Shifting from a focus of fluency to one of quality of life is not an easy shift for a parent, a child, or even an adult to make, but it is an important one. Here are several powerful quotes from adults I interviewed:
“I am no longer pursuing a dream of fluency of speech. Instead it’s a dream of fluency of life. And guess what? Dreams do come true!”
“In my late 30’s, I realized that my definition of a good day was one when I do not stutter. I shifted to defining a good day as one where I do stutter, especially in front of a stranger. Ultimately I became a trained public speaking coach.”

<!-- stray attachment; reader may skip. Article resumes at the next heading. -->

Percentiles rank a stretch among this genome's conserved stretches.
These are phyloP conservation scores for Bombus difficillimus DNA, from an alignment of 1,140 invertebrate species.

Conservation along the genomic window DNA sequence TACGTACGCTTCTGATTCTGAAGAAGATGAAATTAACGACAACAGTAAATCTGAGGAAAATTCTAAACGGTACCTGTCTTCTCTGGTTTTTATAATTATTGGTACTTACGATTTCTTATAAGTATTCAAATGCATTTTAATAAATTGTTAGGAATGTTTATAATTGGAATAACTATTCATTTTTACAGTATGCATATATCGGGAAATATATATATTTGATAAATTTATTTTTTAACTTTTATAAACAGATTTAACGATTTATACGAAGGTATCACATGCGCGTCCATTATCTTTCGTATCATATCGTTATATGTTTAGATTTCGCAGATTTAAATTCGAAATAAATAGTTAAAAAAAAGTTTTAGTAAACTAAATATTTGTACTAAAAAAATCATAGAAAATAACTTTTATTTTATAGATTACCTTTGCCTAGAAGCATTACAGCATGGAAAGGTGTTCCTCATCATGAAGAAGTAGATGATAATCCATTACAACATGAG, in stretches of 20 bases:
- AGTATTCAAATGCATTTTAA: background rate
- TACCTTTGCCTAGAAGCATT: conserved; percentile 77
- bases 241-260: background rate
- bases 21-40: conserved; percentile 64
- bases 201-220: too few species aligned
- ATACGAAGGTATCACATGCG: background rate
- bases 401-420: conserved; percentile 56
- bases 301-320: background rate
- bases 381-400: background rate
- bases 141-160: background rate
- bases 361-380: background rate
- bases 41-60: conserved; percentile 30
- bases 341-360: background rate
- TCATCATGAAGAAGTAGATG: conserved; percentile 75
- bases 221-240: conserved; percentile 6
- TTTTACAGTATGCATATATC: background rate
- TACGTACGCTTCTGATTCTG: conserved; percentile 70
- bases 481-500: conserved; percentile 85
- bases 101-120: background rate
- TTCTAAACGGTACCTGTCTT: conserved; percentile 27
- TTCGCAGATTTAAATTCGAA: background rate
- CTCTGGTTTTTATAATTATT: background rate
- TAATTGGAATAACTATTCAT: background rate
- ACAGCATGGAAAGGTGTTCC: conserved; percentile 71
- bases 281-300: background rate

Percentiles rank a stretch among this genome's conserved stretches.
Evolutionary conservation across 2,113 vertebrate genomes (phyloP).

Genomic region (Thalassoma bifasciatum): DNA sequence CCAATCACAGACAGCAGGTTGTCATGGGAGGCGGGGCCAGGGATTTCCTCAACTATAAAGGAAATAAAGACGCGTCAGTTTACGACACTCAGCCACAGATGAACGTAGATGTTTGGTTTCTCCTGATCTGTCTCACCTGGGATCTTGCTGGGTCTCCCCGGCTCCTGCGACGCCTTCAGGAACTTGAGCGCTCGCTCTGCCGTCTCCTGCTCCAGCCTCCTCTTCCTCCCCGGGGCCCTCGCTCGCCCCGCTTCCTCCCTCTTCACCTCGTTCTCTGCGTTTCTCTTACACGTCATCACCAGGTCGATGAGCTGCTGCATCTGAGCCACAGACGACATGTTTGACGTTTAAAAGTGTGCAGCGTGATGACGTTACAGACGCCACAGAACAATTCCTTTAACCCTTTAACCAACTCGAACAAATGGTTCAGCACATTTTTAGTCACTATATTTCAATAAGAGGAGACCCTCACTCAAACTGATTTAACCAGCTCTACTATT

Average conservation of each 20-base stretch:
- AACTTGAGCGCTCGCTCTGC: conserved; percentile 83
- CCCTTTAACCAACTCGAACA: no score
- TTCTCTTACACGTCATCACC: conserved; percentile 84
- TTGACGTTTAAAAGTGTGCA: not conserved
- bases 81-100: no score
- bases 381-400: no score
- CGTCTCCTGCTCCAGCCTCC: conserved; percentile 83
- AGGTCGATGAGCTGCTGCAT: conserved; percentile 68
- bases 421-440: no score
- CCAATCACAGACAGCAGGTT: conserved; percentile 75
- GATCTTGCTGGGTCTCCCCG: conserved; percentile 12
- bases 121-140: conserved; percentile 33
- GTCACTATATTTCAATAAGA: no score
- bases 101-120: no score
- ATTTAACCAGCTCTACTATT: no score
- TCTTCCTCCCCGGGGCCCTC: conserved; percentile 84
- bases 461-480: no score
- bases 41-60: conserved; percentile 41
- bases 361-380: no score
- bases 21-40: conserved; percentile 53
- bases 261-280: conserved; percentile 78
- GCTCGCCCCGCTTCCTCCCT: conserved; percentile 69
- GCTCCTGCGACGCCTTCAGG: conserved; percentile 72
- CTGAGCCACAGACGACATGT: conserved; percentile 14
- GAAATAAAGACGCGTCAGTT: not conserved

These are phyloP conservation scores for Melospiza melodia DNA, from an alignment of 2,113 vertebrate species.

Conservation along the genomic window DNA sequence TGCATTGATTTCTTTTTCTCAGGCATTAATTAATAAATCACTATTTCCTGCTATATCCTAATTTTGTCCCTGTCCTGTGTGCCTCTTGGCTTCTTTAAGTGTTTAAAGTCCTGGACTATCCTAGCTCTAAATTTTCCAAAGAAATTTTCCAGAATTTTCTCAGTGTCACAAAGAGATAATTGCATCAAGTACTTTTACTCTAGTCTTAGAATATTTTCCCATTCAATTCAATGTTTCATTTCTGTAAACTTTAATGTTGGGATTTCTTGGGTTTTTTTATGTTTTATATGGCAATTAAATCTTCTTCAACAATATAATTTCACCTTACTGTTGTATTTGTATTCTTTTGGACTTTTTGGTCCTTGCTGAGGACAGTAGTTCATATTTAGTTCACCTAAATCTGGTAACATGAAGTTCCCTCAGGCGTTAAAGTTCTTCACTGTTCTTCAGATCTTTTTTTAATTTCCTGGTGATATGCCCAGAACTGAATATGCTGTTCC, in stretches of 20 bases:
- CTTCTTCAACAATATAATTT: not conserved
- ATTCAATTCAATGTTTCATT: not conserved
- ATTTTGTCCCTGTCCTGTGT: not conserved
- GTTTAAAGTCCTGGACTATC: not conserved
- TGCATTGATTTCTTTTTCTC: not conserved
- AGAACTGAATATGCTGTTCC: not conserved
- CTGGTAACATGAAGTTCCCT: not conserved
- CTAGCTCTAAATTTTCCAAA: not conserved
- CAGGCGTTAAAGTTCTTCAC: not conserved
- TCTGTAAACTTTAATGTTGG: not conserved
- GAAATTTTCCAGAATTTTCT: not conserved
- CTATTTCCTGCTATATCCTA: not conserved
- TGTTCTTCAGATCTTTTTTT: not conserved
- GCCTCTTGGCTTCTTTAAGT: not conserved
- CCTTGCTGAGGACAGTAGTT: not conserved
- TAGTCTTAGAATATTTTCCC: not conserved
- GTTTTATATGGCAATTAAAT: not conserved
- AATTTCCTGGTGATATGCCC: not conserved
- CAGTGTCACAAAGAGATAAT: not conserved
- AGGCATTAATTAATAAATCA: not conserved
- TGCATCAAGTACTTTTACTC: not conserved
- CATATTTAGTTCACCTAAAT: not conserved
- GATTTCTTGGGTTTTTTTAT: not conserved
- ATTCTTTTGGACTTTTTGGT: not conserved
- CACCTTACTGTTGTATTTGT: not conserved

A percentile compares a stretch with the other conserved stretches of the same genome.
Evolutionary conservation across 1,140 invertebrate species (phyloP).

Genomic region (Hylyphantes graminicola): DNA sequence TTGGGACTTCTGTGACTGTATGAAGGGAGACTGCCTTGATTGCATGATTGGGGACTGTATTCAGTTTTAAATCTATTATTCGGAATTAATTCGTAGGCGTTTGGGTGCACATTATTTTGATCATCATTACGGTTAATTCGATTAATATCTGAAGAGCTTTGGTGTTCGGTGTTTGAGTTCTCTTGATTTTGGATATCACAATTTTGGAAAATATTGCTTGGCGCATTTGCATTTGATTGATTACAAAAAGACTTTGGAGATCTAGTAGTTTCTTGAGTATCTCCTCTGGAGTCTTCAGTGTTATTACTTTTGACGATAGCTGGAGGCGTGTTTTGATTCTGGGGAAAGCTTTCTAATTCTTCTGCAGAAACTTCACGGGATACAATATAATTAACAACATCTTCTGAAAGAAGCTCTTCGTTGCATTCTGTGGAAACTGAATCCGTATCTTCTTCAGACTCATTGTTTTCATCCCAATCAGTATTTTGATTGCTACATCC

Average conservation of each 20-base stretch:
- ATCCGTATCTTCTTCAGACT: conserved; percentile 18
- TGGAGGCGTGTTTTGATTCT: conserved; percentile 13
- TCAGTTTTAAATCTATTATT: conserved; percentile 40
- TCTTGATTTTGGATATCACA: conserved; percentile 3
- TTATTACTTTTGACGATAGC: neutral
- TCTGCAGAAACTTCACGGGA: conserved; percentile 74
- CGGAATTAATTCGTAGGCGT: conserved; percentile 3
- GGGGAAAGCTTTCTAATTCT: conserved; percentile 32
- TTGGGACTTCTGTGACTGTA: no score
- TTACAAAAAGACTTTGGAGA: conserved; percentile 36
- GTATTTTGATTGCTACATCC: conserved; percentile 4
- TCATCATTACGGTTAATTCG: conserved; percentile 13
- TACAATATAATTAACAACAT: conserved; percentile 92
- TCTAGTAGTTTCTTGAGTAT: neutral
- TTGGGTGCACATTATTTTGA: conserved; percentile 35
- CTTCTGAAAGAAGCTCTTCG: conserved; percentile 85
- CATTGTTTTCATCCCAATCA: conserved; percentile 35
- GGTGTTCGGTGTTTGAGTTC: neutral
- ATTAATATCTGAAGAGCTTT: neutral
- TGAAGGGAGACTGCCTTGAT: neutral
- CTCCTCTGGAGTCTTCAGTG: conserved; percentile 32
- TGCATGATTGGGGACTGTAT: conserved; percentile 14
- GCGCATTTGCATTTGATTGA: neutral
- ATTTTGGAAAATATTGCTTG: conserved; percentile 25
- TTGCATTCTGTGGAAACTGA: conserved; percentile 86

I want children and their families to be empowered with support that enhances “fluency of life” and defines “a good day” as one where our kids communicate joyfully, regardless of whether or not they stutter. The change I want to see is support that results in keeping these kids talking and engaged in the world around them.